Daughter has high anxiety and may be bi-polar. Let’s name her “Mary.” The other two children function well. One is married to a man with a steady job and she is a full-time mom, three children. The third child has steady employment with no health issues, two children.
Mary’s conditions have grown worse over the years. She is 45 years old, she often has long stretches of unemployment. She is currently divorced and has no current interest in meeting new people. She has no children and lives in a rental property owned by her parents. She has no drug abuse and is a decent person overall.
Her parents are worried that when they die Mary will suffer undue hardship financially. While they cannot protect her from her emotional conditions, they express concern that she will not have a safe place to live when they are gone. The mother is matter-of-fact when explaining the situation to me and the father is expressive when sharing some specifics of Mary’s situation. They clearly love Mary and are concerned.
The parents were in to see me about establishing a Living Trust to avoid probate and to draft “ancillary” documents such as wills and powers of attorney. The parents have a primary residence and a rental property. They are Middle-America financially, some retirement but certainly not “rich.”
Living Trust Solution
I suggested that they could establish a Living Trust with a “carve-out” provision for Mary. One of the rental properties or the primary residence can be set-aside in the Living Trust such that the other children cannot force Mary from her home. The other children aren’t vindictive, but unless something is done, the other children would have a right to have the home sold and receive their fair share of the proceeds. Mary would receive her fair share, but now the home is gone and it may not be long before Mary has spent the money, perhaps unwisely, thus leaving her paying rent at an apartment complex. At the trajectory she’s heading emotionally and financially, it wouldn’t be long before she couldn’t afford a safe apartment complex.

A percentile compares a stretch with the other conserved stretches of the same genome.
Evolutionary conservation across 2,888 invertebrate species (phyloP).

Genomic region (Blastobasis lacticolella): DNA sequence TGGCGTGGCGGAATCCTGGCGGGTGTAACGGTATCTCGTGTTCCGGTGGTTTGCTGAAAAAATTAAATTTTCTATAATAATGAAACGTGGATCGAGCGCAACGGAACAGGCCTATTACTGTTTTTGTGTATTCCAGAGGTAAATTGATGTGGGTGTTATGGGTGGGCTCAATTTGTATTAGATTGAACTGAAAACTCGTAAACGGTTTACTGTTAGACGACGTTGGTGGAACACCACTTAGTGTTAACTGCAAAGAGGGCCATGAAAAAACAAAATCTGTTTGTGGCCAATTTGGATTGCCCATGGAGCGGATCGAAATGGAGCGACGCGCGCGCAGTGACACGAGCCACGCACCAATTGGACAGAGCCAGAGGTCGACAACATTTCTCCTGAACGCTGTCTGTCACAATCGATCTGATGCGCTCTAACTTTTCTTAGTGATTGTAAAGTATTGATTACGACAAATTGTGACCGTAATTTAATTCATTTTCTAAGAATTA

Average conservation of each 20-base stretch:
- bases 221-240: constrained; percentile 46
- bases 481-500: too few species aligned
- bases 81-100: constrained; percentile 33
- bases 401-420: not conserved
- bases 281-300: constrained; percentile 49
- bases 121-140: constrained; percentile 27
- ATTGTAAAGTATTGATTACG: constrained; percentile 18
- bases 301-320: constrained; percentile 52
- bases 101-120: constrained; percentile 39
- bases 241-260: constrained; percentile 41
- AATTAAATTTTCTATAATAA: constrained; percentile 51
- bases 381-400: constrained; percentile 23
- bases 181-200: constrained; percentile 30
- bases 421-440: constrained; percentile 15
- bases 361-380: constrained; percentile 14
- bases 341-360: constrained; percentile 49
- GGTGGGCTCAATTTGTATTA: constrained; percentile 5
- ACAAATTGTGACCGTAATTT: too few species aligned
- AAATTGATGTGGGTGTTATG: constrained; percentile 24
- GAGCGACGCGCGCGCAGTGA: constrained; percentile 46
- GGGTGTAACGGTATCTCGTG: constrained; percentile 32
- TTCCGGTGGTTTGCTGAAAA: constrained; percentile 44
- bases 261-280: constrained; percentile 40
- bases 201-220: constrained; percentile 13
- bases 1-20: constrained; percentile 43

The carve-out means that the Living Trust provides a specific gift of the property to be held in trust for the benefit of Mary. Mary can be the managing trustee of her little trust but the home cannot be removed. As the beneficiary, she is entitled to use and enjoy the home for her life. When she dies, the trust directs all the trust assets go to the other children. If Mary predeceases her parents, the gift lapses and the home will fall to the other two children to be divided equally.
After the parents die, if Mary gets a divorce or has a lawsuit or a bankruptcy, the Living Trust can be drafted such that the Mary’s home cannot be invaded by these “outside” invaders.
Mary’s little trust is simple in it’s terms, easy to run and poses very few administrative burdens. It is still vulnerable to Mary being dishonest, but the parents are not concerned about that. Yes, Mary could be manipulated by a boyfriend, but, once again, the parents feel it is better to keep Mary’s trust simple rather than have professional trustee fees or involve the other children.
The parents simply want to ensure that Mary has a home and that nothing can force the home from the trust.
The parents can change their mind at any time and retain full control over all the property in their Living Trust.
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